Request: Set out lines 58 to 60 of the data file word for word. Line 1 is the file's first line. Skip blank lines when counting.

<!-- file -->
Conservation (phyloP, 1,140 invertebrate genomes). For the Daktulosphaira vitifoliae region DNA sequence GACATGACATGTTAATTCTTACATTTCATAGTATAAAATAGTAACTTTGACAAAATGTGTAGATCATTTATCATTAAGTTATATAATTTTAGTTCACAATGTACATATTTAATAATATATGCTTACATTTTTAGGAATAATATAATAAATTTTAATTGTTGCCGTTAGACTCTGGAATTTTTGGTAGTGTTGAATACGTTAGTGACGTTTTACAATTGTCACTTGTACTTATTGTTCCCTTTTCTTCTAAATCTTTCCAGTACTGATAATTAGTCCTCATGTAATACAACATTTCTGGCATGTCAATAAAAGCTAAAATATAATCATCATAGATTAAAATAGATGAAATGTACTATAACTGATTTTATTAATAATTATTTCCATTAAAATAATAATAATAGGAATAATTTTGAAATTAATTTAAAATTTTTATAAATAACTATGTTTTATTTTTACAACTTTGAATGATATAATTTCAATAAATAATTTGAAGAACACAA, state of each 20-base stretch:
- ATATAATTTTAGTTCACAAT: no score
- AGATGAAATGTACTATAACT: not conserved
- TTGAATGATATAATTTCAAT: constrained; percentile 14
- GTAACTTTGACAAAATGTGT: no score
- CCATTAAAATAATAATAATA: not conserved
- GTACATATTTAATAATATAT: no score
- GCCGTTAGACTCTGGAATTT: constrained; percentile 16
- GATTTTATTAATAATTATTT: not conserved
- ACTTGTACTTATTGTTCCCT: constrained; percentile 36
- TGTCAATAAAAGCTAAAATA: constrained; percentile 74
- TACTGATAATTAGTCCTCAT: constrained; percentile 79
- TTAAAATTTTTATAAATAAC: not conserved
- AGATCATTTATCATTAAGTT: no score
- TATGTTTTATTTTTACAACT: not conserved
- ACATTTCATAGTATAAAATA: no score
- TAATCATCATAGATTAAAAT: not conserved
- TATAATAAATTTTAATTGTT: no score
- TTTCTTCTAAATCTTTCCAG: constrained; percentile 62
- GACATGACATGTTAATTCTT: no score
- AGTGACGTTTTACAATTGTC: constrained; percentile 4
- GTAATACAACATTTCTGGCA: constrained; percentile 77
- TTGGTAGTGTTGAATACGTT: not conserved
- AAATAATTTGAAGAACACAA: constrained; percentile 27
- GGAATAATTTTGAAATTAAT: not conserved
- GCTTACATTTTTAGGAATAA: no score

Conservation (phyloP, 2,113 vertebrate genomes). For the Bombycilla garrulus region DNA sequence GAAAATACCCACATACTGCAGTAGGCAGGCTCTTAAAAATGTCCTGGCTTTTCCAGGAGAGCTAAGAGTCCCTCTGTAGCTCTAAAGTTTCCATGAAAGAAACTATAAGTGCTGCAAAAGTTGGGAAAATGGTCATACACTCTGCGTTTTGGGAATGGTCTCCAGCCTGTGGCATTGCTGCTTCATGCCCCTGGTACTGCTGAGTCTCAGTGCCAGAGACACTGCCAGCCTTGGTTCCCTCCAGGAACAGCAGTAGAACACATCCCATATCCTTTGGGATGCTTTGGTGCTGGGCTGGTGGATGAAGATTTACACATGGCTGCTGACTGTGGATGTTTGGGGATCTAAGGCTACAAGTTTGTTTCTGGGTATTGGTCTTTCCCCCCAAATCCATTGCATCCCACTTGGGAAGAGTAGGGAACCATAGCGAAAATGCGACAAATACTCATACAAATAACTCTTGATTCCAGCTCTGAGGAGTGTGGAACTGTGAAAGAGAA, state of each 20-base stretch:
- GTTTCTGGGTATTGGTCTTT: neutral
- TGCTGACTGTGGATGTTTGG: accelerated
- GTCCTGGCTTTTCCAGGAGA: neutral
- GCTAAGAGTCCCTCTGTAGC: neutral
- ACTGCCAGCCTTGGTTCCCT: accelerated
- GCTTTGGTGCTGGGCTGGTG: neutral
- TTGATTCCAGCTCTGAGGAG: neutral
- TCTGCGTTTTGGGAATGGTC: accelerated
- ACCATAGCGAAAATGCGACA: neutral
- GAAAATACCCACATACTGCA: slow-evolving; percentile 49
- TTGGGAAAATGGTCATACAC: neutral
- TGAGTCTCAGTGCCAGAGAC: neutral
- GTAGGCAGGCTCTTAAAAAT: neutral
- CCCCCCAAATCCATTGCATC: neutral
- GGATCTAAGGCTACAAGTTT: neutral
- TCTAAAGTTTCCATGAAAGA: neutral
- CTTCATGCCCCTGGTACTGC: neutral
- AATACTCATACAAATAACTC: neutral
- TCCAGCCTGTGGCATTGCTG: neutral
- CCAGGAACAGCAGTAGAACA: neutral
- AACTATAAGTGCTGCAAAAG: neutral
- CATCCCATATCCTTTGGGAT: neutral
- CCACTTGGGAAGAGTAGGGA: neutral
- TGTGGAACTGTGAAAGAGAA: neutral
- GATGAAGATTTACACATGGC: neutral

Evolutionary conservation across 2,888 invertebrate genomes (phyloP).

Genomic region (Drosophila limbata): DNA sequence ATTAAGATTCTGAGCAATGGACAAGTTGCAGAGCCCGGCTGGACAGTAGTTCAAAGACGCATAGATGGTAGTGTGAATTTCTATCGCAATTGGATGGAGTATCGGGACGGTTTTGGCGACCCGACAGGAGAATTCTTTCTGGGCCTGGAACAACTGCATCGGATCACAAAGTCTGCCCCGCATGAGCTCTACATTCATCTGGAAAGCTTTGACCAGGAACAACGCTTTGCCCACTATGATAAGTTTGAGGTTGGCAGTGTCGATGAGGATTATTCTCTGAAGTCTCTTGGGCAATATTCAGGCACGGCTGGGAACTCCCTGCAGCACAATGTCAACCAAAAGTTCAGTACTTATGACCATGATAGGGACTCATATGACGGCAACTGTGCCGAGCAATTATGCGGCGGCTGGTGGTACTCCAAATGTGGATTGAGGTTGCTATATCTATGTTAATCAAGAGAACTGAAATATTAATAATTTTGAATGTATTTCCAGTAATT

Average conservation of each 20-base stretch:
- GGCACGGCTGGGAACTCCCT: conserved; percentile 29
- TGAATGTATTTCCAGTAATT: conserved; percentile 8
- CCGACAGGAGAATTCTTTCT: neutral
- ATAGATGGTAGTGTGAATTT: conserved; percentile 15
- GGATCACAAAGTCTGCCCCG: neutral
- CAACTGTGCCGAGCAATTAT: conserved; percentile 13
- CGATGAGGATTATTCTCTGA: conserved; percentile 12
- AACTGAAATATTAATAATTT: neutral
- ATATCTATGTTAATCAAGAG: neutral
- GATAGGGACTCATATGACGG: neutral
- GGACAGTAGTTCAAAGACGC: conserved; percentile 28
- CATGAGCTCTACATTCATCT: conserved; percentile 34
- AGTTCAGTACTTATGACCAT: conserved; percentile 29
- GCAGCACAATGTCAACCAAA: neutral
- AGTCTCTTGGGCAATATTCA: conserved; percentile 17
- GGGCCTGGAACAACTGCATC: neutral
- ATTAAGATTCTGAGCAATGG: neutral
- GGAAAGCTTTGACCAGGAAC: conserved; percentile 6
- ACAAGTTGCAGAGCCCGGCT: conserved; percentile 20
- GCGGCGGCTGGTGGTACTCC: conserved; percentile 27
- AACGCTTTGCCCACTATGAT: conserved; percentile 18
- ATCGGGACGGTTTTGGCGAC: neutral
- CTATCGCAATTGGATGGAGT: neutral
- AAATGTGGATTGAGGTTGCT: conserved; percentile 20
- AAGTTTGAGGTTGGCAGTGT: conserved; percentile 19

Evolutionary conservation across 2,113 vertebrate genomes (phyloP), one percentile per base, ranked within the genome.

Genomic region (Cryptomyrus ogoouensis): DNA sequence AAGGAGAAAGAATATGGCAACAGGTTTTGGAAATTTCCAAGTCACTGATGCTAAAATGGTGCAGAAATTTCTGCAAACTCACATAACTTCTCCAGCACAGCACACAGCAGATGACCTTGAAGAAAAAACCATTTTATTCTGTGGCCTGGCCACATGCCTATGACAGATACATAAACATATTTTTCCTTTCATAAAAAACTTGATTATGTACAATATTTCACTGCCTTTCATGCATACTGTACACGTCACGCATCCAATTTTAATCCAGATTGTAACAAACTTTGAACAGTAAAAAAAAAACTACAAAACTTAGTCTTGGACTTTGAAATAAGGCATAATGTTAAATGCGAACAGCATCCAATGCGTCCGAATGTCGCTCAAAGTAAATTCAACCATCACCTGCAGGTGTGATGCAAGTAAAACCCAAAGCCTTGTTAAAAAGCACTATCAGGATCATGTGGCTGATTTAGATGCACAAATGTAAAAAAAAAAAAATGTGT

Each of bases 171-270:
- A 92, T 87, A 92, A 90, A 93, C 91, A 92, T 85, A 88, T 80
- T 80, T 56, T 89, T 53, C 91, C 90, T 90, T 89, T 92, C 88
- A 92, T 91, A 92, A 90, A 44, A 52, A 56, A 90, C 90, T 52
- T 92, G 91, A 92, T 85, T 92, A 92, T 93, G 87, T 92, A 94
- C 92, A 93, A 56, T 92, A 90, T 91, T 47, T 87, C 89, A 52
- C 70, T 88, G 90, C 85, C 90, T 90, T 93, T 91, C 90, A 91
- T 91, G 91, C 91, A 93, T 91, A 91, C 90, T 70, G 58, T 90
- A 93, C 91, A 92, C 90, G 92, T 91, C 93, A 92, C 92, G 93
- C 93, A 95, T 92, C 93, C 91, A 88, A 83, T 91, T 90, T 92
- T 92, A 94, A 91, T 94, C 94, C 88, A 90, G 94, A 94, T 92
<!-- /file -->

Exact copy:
- CCGACAGGAGAATTCTTTCT: neutral
- ATAGATGGTAGTGTGAATTT: conserved; percentile 15
- GGATCACAAAGTCTGCCCCG: neutral